What your sleep tracker is really telling you?
If you wear a sleep tracker to bed, you have access to a mountain of data about your slumber. But, unless you understand the meaning behind the metrics, it can be difficult to translate those numbers into concrete strategies for better sleep.
Here are the most common metrics reported by sleep trackers, and how to use them to improve your slumber.
1. Sleep duration
Both the National Sleep Foundation and the American Academy of Sleep Medicine agree that adults need at least seven hours of sleep per night. To help you determine whether you meet this standard, sleep trackers report on your sleep duration.
To calculate this number, special sensors track your movement and heart rate throughout the night. If you're relatively still with a lower-than-normal resting heart rate, the device concludes you're asleep. If you're active and your resting heart rate remains normal, on the other hand, the device assumes you're awake.
Your sleep tracker is a smart device that learns over time. It benchmarks your norms, helping it to become more accurate as time passes. So, if your heart rate is typically lower than the average adult, your sleep tracker won't automatically assume you're asleep. Instead, it will wait until your heart rate drops from your daytime average.
How to lengthen your sleep
If you get less than seven hours of sleep per night, you may be sleep deprived. To get more shut-eye, follow these tips from the National Institutes of Health:
- Allow enough time for sleep. To get enough sleep, it's important to go to bed at least seven hours before you have to wake up.
- Keep a sleep schedule. If you go to bed at the same time each night, you'll have an easier time falling and staying asleep.
- Adhere to a bedtime routine. Turning off all electronics an hour before bed and practicing relaxation techniques to calm your body and mind can help you sleep. So, consider incorporating them into your bedtime routine.
2. Sleep stages
Most sleep trackers report how much time you spend in each sleep stage. Why? Because some stages affect your sleep quality more than others.
While asleep, our bodies and minds go through several stages of sleep, each with its own characteristics. This happens on repeat throughout the night.
Light sleep refers to stages 1 and 2 of non-REM sleep. During this stage, your muscles begin to relax, your body temperature falls, and your breathing, heart rate and eye movements slow. It's easiest to wake up during this stage, and some movement is not uncommon.
Deep sleep refers to stage 3 of non-REM sleep. In this stage, your body continues to relax. Your heart rate and breathing slow further. It's relatively hard to wake up during this stage.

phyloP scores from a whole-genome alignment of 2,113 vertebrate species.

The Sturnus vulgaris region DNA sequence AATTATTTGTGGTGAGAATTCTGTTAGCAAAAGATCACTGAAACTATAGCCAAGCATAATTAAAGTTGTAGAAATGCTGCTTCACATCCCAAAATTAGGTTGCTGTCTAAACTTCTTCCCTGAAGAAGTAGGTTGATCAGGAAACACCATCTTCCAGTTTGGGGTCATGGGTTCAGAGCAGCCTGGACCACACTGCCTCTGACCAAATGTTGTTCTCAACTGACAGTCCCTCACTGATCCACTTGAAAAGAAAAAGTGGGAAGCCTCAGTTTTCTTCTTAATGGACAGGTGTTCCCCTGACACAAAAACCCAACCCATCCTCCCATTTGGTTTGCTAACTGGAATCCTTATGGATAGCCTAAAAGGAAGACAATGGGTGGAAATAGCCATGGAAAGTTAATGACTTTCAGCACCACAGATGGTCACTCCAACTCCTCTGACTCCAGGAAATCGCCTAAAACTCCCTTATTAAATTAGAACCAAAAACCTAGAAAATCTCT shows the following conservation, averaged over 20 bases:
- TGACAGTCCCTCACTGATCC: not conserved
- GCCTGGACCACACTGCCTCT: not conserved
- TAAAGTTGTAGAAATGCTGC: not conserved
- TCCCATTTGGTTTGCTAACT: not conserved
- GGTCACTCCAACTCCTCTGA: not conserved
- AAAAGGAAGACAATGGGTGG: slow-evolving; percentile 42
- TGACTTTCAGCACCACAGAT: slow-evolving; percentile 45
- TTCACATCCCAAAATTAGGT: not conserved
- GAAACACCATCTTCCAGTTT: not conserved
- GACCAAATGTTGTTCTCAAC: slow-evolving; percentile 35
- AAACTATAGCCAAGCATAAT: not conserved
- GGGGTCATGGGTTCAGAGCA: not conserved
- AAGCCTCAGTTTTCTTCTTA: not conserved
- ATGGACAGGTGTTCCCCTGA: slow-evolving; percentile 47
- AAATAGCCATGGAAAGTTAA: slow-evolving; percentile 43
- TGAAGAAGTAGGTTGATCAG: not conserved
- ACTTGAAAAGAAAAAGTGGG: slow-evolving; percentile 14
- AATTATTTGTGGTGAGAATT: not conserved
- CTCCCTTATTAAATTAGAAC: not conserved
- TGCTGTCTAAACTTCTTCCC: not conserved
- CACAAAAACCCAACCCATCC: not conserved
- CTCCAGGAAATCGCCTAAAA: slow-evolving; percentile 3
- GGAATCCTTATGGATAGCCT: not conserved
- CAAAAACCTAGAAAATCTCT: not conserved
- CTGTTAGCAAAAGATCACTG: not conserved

Getting enough deep sleep helps you feel rested in the morning. Your mind and body perform several essential functions during deep sleep:
- Eliminating toxins from the brain.
- Consolidating new memories.
- Processing emotions.
- Recovering from physical strain.
- Strengthening your immune system.
REM sleep stands for rapid eye movement. During REM sleep, you sleep more deeply than in other stages, meaning it's very difficult to wake up. This is the stage when you dream. Like the name suggests, your eyes flutter and your breathing becomes sporadic. Fortunately, your muscles are in a state of paralysis, preventing you from moving around.
Sleep trackers can accurately identify sleep stages thanks to special sensors that measure heart rate variability.
How to get more deep sleep
While there's no minimum amount of light sleep to strive for, increasing your deep sleep can offer real health benefits. The American Sleep Association recommends three strategies for getting more deep sleep:
- Sleep longer. The easiest way to get more deep sleep is to sleep for longer periods of time. So, if you currently get six hours of sleep, strive for seven or eight.
- Exercise daily. Research suggests that vigorous exercise, such as running or swimming, leads to more deep sleep. Daily exercise also helps exhaust your body, signaling that it needs rest.
- Get warm. Heating your body throughout the day is shown to increase deep sleep. So, spend time in the sun, get more vigorous exercise, immerse yourself in a sauna or hot tub, take a hot bath before bed, and get cozy under a warm blanket.
3. Sleep quality
Your sleep tracker uses a proprietary algorithm, or set of rules, to make judgments about your sleep quality based on all the things it measures. When you're physically restless throughout the night with many times awake, the device assumes you slept poorly. When you get at least seven hours of undisturbed sleep, it assumes you slept well.
How to get a better quality sleep
If you wake up often or are frequently disturbed while sleeping, you may get a poor quality sleep. To avoid this, try these tips from the National Institutes of Health:
- Avoid stimulating substances before bed. Many substances can interfere with your ability to sleep, even if consumed hours before bedtime. Don't drink coffee after noon or eat large meals within a few hours of bedtime, and avoid consuming alcohol or cigarettes altogether, when possible.
- Control your sleep environment. Research shows that a room that's "quiet, cool, and dark" is most conducive to a good night's sleep. Do your best to limit disturbances by closing your curtains or blinds, keeping the window open, and using earplugs, if necessary.